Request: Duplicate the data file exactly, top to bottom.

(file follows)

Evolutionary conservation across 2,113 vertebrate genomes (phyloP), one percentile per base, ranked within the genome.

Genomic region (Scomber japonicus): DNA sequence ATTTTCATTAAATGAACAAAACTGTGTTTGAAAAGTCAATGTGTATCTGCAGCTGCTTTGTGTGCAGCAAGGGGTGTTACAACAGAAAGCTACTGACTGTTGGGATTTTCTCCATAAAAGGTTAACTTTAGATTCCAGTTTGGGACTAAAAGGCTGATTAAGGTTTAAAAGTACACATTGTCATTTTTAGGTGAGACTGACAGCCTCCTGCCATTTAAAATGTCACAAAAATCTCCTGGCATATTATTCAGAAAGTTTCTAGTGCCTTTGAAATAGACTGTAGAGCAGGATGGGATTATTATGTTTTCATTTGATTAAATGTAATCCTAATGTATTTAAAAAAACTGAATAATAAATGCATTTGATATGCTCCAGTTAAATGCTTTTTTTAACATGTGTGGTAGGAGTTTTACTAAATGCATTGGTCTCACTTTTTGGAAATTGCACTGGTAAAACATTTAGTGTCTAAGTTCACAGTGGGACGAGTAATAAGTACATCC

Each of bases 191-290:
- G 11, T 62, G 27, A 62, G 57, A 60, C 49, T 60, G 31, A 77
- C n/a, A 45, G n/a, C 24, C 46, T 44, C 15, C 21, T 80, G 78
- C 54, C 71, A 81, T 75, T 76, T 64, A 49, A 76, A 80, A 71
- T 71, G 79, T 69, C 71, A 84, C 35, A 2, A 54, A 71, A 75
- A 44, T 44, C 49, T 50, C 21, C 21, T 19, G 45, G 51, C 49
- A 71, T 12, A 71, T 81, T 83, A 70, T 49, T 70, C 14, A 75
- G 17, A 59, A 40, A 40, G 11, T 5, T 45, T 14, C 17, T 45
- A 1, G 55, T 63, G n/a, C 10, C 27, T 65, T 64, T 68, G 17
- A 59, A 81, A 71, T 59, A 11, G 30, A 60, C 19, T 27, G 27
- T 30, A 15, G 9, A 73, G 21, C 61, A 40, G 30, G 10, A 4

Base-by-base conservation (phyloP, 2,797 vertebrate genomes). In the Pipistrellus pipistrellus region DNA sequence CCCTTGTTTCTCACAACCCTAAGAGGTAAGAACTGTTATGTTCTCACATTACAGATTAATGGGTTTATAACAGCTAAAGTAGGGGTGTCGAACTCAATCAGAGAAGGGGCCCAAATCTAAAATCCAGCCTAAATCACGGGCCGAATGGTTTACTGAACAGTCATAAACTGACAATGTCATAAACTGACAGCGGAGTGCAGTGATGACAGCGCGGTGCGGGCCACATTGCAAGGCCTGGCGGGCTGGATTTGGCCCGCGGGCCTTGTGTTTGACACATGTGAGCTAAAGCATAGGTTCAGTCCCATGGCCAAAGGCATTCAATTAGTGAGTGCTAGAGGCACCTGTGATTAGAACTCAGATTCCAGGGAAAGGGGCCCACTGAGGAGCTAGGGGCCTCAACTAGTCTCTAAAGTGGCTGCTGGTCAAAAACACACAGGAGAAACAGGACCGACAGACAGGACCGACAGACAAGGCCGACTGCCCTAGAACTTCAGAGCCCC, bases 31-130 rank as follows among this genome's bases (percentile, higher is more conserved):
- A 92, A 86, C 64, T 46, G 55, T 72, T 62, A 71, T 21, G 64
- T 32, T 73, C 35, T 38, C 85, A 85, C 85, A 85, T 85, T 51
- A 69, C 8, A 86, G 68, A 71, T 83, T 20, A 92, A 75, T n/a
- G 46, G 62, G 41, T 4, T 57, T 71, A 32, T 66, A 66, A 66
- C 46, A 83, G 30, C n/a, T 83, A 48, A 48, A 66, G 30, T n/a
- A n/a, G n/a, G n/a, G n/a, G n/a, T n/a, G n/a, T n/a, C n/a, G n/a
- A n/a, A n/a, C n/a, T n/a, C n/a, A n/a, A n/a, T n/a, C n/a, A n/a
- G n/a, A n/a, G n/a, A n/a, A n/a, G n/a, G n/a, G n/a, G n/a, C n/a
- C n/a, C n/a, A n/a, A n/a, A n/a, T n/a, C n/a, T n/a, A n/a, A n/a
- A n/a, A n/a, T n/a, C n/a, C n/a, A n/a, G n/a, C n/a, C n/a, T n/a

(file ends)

Evolutionary conservation across 2,113 vertebrate genomes (phyloP), one percentile per base, ranked within the genome.

Genomic region (Scomber japonicus): DNA sequence ATTTTCATTAAATGAACAAAACTGTGTTTGAAAAGTCAATGTGTATCTGCAGCTGCTTTGTGTGCAGCAAGGGGTGTTACAACAGAAAGCTACTGACTGTTGGGATTTTCTCCATAAAAGGTTAACTTTAGATTCCAGTTTGGGACTAAAAGGCTGATTAAGGTTTAAAAGTACACATTGTCATTTTTAGGTGAGACTGACAGCCTCCTGCCATTTAAAATGTCACAAAAATCTCCTGGCATATTATTCAGAAAGTTTCTAGTGCCTTTGAAATAGACTGTAGAGCAGGATGGGATTATTATGTTTTCATTTGATTAAATGTAATCCTAATGTATTTAAAAAAACTGAATAATAAATGCATTTGATATGCTCCAGTTAAATGCTTTTTTTAACATGTGTGGTAGGAGTTTTACTAAATGCATTGGTCTCACTTTTTGGAAATTGCACTGGTAAAACATTTAGTGTCTAAGTTCACAGTGGGACGAGTAATAAGTACATCC

Each of bases 191-290:
- G 11, T 62, G 27, A 62, G 57, A 60, C 49, T 60, G 31, A 77
- C n/a, A 45, G n/a, C 24, C 46, T 44, C 15, C 21, T 80, G 78
- C 54, C 71, A 81, T 75, T 76, T 64, A 49, A 76, A 80, A 71
- T 71, G 79, T 69, C 71, A 84, C 35, A 2, A 54, A 71, A 75
- A 44, T 44, C 49, T 50, C 21, C 21, T 19, G 45, G 51, C 49
- A 71, T 12, A 71, T 81, T 83, A 70, T 49, T 70, C 14, A 75
- G 17, A 59, A 40, A 40, G 11, T 5, T 45, T 14, C 17, T 45
- A 1, G 55, T 63, G n/a, C 10, C 27, T 65, T 64, T 68, G 17
- A 59, A 81, A 71, T 59, A 11, G 30, A 60, C 19, T 27, G 27
- T 30, A 15, G 9, A 73, G 21, C 61, A 40, G 30, G 10, A 4

Base-by-base conservation (phyloP, 2,797 vertebrate genomes). In the Pipistrellus pipistrellus region DNA sequence CCCTTGTTTCTCACAACCCTAAGAGGTAAGAACTGTTATGTTCTCACATTACAGATTAATGGGTTTATAACAGCTAAAGTAGGGGTGTCGAACTCAATCAGAGAAGGGGCCCAAATCTAAAATCCAGCCTAAATCACGGGCCGAATGGTTTACTGAACAGTCATAAACTGACAATGTCATAAACTGACAGCGGAGTGCAGTGATGACAGCGCGGTGCGGGCCACATTGCAAGGCCTGGCGGGCTGGATTTGGCCCGCGGGCCTTGTGTTTGACACATGTGAGCTAAAGCATAGGTTCAGTCCCATGGCCAAAGGCATTCAATTAGTGAGTGCTAGAGGCACCTGTGATTAGAACTCAGATTCCAGGGAAAGGGGCCCACTGAGGAGCTAGGGGCCTCAACTAGTCTCTAAAGTGGCTGCTGGTCAAAAACACACAGGAGAAACAGGACCGACAGACAGGACCGACAGACAAGGCCGACTGCCCTAGAACTTCAGAGCCCC, bases 31-130 rank as follows among this genome's bases (percentile, higher is more conserved):
- A 92, A 86, C 64, T 46, G 55, T 72, T 62, A 71, T 21, G 64
- T 32, T 73, C 35, T 38, C 85, A 85, C 85, A 85, T 85, T 51
- A 69, C 8, A 86, G 68, A 71, T 83, T 20, A 92, A 75, T n/a
- G 46, G 62, G 41, T 4, T 57, T 71, A 32, T 66, A 66, A 66
- C 46, A 83, G 30, C n/a, T 83, A 48, A 48, A 66, G 30, T n/a
- A n/a, G n/a, G n/a, G n/a, G n/a, T n/a, G n/a, T n/a, C n/a, G n/a
- A n/a, A n/a, C n/a, T n/a, C n/a, A n/a, A n/a, T n/a, C n/a, A n/a
- G n/a, A n/a, G n/a, A n/a, A n/a, G n/a, G n/a, G n/a, G n/a, C n/a
- C n/a, C n/a, A n/a, A n/a, A n/a, T n/a, C n/a, T n/a, A n/a, A n/a
- A n/a, A n/a, T n/a, C n/a, C n/a, A n/a, G n/a, C n/a, C n/a, T n/a